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Home Depot points to next frontier of data

San Diego -- Home Depot's director of enterprise data warehouse pointed to big improvements in data integrity at the world's largest home improvement retailer during the Teradata user conference in San Diego.

A12-year veteran of the company, Cynthia Czabala talked about some of the retailer’s failed attempts at standardizing item data before it ultimately succeeded. “We now have 99% of stock product attributes” for both HomeDepot.com and also the retailer’s physical stores, Czabala said. “We can now audit these attributes and hold [the vendors] accountable to the true facts of that data,” she said.

Home Depot is now attempting to perform the same kind of data cleansing for its customer database. One major accomplishment so far: integrating customer accounts into its data warehouse from all the different ways of collecting customer data: point of sale transactions, rentals, special orders, credit card applications and so on.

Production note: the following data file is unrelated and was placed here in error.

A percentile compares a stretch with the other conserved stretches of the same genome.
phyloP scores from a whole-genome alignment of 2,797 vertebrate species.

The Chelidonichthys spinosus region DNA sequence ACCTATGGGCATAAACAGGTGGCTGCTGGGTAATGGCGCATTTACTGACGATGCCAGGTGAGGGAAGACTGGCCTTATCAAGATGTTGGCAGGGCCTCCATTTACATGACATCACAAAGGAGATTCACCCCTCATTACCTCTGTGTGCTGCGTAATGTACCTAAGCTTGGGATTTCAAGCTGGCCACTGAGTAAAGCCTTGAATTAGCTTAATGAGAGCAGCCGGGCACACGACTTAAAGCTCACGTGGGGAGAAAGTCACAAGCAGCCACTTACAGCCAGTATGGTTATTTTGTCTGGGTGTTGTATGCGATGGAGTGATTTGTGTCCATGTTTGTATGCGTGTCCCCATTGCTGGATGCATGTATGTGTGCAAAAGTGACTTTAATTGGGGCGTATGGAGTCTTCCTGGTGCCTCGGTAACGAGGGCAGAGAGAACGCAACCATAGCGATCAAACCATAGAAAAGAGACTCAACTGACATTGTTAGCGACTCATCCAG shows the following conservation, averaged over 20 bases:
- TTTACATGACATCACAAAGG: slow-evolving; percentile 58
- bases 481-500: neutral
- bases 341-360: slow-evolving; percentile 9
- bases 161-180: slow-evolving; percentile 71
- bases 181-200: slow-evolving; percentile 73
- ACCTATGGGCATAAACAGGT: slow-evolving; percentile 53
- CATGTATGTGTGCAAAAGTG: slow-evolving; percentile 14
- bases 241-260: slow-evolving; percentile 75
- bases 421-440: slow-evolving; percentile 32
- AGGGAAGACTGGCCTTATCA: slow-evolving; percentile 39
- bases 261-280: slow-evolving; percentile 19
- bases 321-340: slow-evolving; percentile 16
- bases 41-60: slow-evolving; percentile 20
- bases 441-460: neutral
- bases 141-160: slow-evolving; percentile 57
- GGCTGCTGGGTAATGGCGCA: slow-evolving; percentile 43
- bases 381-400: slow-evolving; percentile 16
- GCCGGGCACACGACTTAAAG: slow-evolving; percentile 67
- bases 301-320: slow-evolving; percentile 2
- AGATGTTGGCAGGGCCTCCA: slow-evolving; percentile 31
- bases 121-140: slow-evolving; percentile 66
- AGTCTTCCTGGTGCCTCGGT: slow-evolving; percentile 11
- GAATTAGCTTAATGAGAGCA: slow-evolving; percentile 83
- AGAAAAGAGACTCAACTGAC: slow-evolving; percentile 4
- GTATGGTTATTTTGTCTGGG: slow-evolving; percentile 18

“For the first time, I can tell you how valuable you are to me based on how much business we’ve done,” Czabala said. Capturing — and understanding — customer sales transaction data is “the next frontier,” she said.

By analyzing these interactions, Home Depot can better target its marketing outreach and learn more about the needs of customer segments like pros, HD Direct and installed services. Just as the IT team must learn to work closely with merchandising and logistics, so it goes with marketing, which is moving away from mass advertising and its imprecise ROI.

“We want to increase marketing to smaller groups,” Czabala said.

The Teradata Partners user group conference took place in late October.

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